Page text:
Frederick County lawmakers are split on a controversial gun-control measure proposed by Gov. Martin O’Malley, with Democrats behind the proposal and Republicans urging a focus on mental health screening and other strategies to stem firearm violence.
“We have to address the mental health. That’s our first and foremost priority,” said Del. Kathy Afzali (R-Dist. 4A) of Middletown.
Afzali, along with Del. Kelly Schulz (R-Dist. 4A) of New Market, is part of a group of a dozen women Republican legislators supporting measures other than those proposed by O’Malley (D), which would ban military-style assault weapons and increase licensing requirements, along with strengthening data sharing and crisis resources.
Afzali said she thinks O’Malley’s proposal is “missing the mark” by focusing on certain types of guns rather than issues such as increased mental health services and the availability of drugs to young people.
“There are so many social issues involved with this that have nothing to do with guns,” she said.
However, Afzali applauded the governor’s proposal to make more money available for school security, but she wants a police resource officer in every school.
The Frederick County Sheriff’s Office assigns deputies to each of the county’s 10 high schools, plus an alternative high school. The deputies also regularly visit each of the schools in the feeder districts.
County Sheriff Chuck Jenkins (R) said it would cost $7.1 million to put an officer in every school.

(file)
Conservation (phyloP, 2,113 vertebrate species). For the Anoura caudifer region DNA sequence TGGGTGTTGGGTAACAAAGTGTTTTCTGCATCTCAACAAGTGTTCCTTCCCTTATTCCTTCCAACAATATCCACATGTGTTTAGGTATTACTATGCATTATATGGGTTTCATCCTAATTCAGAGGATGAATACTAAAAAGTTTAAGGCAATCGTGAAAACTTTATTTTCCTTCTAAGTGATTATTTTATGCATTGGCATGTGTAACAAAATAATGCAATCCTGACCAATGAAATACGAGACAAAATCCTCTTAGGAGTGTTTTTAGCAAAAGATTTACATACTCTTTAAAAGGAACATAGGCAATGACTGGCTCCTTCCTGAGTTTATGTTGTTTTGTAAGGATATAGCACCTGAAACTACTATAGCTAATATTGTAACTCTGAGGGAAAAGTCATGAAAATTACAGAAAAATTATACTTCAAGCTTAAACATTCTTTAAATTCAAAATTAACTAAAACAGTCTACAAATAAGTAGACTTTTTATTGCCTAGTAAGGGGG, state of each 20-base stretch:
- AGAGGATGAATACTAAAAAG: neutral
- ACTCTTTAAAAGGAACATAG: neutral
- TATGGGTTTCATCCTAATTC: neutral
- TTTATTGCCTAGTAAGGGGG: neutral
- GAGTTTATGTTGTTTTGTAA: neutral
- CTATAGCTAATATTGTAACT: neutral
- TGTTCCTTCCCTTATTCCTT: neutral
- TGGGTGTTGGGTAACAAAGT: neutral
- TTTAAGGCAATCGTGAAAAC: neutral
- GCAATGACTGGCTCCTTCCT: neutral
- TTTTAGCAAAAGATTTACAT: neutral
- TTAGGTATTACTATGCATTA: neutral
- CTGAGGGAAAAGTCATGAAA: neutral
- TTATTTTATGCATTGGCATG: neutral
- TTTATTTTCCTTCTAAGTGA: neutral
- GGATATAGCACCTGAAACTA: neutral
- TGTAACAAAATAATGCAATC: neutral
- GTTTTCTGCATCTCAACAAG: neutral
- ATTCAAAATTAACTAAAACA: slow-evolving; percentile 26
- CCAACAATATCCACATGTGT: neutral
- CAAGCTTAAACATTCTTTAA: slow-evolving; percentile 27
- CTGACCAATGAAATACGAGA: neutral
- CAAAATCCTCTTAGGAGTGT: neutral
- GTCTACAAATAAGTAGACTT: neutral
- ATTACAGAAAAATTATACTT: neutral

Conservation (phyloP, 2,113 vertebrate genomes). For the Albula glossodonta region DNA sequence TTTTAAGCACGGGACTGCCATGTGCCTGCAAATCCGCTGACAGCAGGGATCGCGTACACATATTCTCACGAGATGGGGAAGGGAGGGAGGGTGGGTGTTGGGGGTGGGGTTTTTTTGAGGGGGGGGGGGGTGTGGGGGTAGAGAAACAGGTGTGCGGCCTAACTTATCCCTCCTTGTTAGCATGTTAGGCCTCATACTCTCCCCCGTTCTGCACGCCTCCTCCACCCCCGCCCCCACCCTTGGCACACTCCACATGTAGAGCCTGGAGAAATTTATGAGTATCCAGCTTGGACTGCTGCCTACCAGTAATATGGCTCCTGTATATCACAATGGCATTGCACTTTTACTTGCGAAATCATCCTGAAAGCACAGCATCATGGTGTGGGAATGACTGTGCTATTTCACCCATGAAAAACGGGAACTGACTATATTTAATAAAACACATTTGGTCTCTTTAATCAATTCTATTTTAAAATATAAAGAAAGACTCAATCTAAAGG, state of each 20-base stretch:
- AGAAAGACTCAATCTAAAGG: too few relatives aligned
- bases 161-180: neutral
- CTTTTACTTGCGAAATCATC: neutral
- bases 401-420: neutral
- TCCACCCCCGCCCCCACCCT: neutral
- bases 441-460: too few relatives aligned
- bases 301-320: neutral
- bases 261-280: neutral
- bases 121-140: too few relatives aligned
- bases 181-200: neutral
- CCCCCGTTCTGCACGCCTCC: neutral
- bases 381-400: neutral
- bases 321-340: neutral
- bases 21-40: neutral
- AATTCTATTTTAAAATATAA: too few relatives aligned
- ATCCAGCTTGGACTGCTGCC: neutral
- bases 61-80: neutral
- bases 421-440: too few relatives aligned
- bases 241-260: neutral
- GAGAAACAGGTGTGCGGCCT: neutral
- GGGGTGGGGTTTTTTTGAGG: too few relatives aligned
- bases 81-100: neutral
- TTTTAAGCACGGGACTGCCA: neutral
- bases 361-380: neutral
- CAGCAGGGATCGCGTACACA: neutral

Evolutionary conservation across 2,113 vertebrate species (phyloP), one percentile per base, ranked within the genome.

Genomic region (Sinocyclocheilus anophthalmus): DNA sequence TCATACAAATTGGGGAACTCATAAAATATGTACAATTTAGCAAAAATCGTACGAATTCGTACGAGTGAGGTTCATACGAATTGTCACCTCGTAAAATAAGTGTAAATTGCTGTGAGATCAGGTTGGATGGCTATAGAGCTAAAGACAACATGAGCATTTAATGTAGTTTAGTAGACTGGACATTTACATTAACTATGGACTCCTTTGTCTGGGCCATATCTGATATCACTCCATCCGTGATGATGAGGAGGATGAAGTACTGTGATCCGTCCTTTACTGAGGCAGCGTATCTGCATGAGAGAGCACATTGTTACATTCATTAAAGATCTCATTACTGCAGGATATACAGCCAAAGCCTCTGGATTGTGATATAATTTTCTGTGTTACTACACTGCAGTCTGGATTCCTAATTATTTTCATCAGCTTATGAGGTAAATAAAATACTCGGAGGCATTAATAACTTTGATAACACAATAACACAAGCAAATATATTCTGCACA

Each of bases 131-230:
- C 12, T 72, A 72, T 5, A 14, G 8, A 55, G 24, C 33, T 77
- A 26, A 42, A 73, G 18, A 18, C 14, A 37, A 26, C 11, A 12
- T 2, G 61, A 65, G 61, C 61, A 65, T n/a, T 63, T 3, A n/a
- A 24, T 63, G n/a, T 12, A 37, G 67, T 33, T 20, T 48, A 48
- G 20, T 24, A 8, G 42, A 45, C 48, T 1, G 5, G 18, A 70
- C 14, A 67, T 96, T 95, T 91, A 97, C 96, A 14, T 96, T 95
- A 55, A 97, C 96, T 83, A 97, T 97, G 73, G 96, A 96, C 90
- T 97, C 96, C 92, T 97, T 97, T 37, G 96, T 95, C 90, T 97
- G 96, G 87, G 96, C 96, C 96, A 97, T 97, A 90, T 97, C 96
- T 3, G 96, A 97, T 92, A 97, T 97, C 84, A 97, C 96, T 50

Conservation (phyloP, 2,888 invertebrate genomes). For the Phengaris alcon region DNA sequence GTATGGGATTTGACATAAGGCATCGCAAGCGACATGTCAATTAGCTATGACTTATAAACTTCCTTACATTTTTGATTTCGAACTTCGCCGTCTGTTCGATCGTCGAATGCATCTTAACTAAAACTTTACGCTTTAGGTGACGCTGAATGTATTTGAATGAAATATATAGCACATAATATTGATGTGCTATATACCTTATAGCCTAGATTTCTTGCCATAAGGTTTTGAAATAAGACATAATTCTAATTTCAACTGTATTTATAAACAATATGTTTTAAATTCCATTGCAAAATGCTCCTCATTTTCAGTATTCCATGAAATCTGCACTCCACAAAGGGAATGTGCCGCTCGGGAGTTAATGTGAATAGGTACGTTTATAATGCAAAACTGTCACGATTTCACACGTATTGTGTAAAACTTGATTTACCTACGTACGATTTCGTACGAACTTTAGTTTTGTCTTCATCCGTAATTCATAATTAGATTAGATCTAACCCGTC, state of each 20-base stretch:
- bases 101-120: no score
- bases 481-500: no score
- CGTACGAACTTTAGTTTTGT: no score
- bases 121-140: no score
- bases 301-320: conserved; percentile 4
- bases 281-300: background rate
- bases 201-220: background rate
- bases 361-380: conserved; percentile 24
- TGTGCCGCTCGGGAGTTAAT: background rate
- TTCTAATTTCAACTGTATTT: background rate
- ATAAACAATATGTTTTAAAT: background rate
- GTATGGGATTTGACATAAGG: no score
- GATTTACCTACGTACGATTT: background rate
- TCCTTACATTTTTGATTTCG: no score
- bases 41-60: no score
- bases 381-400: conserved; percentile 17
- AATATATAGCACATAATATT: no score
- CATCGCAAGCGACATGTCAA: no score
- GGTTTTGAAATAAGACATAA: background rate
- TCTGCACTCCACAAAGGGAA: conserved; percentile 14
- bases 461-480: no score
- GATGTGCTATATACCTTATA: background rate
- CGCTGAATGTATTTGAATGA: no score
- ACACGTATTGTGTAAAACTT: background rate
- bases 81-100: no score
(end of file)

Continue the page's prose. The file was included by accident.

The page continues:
Schulz said legislators have to look at the roots of the problem, such as how to remove the stigma of mental health issues, and better educating people on how to handle and respond to someone who’s experiencing a mental health emergency.
The state of Connecticut, where a man killed 20 students and six staff members at Sandy Hook Elementary School on Dec. 14, has very strong gun laws, she said.
She is worried that a bill such as the one proposed by O’Malley, aside from raising constitutional questions, might lull people into a “false sense of security.”
O’Malley told the Senate Judicial Proceedings Committee at a Feb. 6 hearing that the bill — which includes a ban on semiautomatic assault rifles and high-capacity magazines, and would impose stricter licensing requirements such as fingerprinting and more extensive safety training — tried to address practical concerns.
“This is not about ideology, this is about public safety,” he said. This is about doing reasonable things that work to save lives.”
Even the Frederick County Board of Commissioners has joined in the debate over the state legislation.
On Jan. 31, the five commissioners sent letters to the heads of several committees in the General Assembly who will be handling the governor’s bill, expressing the board’s opposition to the legislation.
Commissioners’ President Blaine R. Young (R) said people need to take the emotion out of the gun control discussion and focus on practical measures.
The letter said the board would support legislation to restrict gun ownership by people who suffer from certain mental illnesses, as well as to increase penalties on those who commit crimes with a gun.
But Young said the proposed bill is an emotional response to incidents like the Connecticut shooting.
He also accused O’Malley of trying to one-up New York Gov. Andrew Cuomo (D), whose state recently passed increased gun control measures.
Both O’Malley and Cuomo have been mentioned as possible contenders for the 2016 Democratic presidential nomination.
Jenkins (R), who testified at the Feb. 6 Senate hearing, told The Gazette on Feb. 7 that the legislation was “absolutely the most outrageous bill I’ve ever seen.”
The hearing lasted more than eight hours, with estimates of the number of people who wanted to testify ranging from several hundred into the thousands.